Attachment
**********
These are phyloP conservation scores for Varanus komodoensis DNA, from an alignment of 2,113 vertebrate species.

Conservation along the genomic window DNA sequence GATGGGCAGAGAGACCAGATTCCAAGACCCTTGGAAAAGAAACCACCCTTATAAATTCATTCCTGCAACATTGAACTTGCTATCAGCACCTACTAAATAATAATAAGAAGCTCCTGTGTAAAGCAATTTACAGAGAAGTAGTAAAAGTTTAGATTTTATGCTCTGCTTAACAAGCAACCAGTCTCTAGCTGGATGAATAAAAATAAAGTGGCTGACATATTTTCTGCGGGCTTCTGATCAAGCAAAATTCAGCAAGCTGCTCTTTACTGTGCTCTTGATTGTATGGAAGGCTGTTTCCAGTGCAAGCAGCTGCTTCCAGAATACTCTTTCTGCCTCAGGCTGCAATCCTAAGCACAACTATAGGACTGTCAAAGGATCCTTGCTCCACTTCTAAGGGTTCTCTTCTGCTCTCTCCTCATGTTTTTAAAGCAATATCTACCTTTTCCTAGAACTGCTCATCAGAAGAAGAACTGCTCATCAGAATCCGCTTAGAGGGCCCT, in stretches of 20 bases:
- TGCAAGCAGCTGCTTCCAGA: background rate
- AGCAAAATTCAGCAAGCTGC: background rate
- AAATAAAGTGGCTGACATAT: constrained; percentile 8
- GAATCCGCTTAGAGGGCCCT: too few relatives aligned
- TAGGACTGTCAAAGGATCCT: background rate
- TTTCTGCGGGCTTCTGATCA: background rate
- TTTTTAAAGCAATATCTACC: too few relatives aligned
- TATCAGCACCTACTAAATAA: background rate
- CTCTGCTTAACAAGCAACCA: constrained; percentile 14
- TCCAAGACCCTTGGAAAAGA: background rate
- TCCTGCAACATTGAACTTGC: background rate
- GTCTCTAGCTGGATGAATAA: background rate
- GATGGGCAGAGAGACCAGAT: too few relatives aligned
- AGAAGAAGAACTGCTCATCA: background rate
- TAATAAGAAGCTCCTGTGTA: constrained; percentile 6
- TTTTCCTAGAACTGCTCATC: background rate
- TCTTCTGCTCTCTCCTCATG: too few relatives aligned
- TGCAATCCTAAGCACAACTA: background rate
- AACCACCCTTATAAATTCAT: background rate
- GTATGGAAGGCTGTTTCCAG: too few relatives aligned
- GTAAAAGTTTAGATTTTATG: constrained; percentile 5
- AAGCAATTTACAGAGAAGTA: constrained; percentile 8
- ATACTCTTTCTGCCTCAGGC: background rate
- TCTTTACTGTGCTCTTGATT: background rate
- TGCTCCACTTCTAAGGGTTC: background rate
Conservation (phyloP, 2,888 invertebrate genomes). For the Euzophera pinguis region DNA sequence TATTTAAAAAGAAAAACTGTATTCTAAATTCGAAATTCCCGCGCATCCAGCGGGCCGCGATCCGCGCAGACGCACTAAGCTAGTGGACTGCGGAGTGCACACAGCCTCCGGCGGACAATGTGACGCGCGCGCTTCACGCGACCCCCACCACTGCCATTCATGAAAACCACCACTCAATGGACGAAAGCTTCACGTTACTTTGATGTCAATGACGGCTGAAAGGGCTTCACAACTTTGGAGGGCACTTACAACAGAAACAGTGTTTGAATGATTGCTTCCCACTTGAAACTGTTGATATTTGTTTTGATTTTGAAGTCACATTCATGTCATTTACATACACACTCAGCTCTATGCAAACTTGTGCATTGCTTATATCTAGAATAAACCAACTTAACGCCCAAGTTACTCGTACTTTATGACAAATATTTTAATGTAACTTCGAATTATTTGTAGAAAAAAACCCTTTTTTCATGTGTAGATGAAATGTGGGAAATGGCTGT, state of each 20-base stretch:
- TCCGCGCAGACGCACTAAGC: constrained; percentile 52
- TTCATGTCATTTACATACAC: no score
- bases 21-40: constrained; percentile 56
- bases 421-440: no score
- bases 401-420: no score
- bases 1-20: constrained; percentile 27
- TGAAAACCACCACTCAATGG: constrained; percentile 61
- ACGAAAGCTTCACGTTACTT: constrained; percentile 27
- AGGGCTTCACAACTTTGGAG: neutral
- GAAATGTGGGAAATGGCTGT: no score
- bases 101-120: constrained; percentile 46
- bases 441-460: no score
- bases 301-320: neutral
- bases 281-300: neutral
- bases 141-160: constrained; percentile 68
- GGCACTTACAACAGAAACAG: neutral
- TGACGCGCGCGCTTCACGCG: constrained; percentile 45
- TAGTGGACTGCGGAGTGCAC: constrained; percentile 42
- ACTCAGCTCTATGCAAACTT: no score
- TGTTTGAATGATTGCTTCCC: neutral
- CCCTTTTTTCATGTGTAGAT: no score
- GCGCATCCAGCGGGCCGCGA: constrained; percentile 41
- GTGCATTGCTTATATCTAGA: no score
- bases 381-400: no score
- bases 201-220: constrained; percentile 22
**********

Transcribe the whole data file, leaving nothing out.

These are phyloP conservation scores for Varanus komodoensis DNA, from an alignment of 2,113 vertebrate species.

Conservation along the genomic window DNA sequence GATGGGCAGAGAGACCAGATTCCAAGACCCTTGGAAAAGAAACCACCCTTATAAATTCATTCCTGCAACATTGAACTTGCTATCAGCACCTACTAAATAATAATAAGAAGCTCCTGTGTAAAGCAATTTACAGAGAAGTAGTAAAAGTTTAGATTTTATGCTCTGCTTAACAAGCAACCAGTCTCTAGCTGGATGAATAAAAATAAAGTGGCTGACATATTTTCTGCGGGCTTCTGATCAAGCAAAATTCAGCAAGCTGCTCTTTACTGTGCTCTTGATTGTATGGAAGGCTGTTTCCAGTGCAAGCAGCTGCTTCCAGAATACTCTTTCTGCCTCAGGCTGCAATCCTAAGCACAACTATAGGACTGTCAAAGGATCCTTGCTCCACTTCTAAGGGTTCTCTTCTGCTCTCTCCTCATGTTTTTAAAGCAATATCTACCTTTTCCTAGAACTGCTCATCAGAAGAAGAACTGCTCATCAGAATCCGCTTAGAGGGCCCT, in stretches of 20 bases:
- TGCAAGCAGCTGCTTCCAGA: background rate
- AGCAAAATTCAGCAAGCTGC: background rate
- AAATAAAGTGGCTGACATAT: constrained; percentile 8
- GAATCCGCTTAGAGGGCCCT: too few relatives aligned
- TAGGACTGTCAAAGGATCCT: background rate
- TTTCTGCGGGCTTCTGATCA: background rate
- TTTTTAAAGCAATATCTACC: too few relatives aligned
- TATCAGCACCTACTAAATAA: background rate
- CTCTGCTTAACAAGCAACCA: constrained; percentile 14
- TCCAAGACCCTTGGAAAAGA: background rate
- TCCTGCAACATTGAACTTGC: background rate
- GTCTCTAGCTGGATGAATAA: background rate
- GATGGGCAGAGAGACCAGAT: too few relatives aligned
- AGAAGAAGAACTGCTCATCA: background rate
- TAATAAGAAGCTCCTGTGTA: constrained; percentile 6
- TTTTCCTAGAACTGCTCATC: background rate
- TCTTCTGCTCTCTCCTCATG: too few relatives aligned
- TGCAATCCTAAGCACAACTA: background rate
- AACCACCCTTATAAATTCAT: background rate
- GTATGGAAGGCTGTTTCCAG: too few relatives aligned
- GTAAAAGTTTAGATTTTATG: constrained; percentile 5
- AAGCAATTTACAGAGAAGTA: constrained; percentile 8
- ATACTCTTTCTGCCTCAGGC: background rate
- TCTTTACTGTGCTCTTGATT: background rate
- TGCTCCACTTCTAAGGGTTC: background rate
Conservation (phyloP, 2,888 invertebrate genomes). For the Euzophera pinguis region DNA sequence TATTTAAAAAGAAAAACTGTATTCTAAATTCGAAATTCCCGCGCATCCAGCGGGCCGCGATCCGCGCAGACGCACTAAGCTAGTGGACTGCGGAGTGCACACAGCCTCCGGCGGACAATGTGACGCGCGCGCTTCACGCGACCCCCACCACTGCCATTCATGAAAACCACCACTCAATGGACGAAAGCTTCACGTTACTTTGATGTCAATGACGGCTGAAAGGGCTTCACAACTTTGGAGGGCACTTACAACAGAAACAGTGTTTGAATGATTGCTTCCCACTTGAAACTGTTGATATTTGTTTTGATTTTGAAGTCACATTCATGTCATTTACATACACACTCAGCTCTATGCAAACTTGTGCATTGCTTATATCTAGAATAAACCAACTTAACGCCCAAGTTACTCGTACTTTATGACAAATATTTTAATGTAACTTCGAATTATTTGTAGAAAAAAACCCTTTTTTCATGTGTAGATGAAATGTGGGAAATGGCTGT, state of each 20-base stretch:
- TCCGCGCAGACGCACTAAGC: constrained; percentile 52
- TTCATGTCATTTACATACAC: no score
- bases 21-40: constrained; percentile 56
- bases 421-440: no score
- bases 401-420: no score
- bases 1-20: constrained; percentile 27
- TGAAAACCACCACTCAATGG: constrained; percentile 61
- ACGAAAGCTTCACGTTACTT: constrained; percentile 27
- AGGGCTTCACAACTTTGGAG: neutral
- GAAATGTGGGAAATGGCTGT: no score
- bases 101-120: constrained; percentile 46
- bases 441-460: no score
- bases 301-320: neutral
- bases 281-300: neutral
- bases 141-160: constrained; percentile 68
- GGCACTTACAACAGAAACAG: neutral
- TGACGCGCGCGCTTCACGCG: constrained; percentile 45
- TAGTGGACTGCGGAGTGCAC: constrained; percentile 42
- ACTCAGCTCTATGCAAACTT: no score
- TGTTTGAATGATTGCTTCCC: neutral
- CCCTTTTTTCATGTGTAGAT: no score
- GCGCATCCAGCGGGCCGCGA: constrained; percentile 41
- GTGCATTGCTTATATCTAGA: no score
- bases 381-400: no score
- bases 201-220: constrained; percentile 22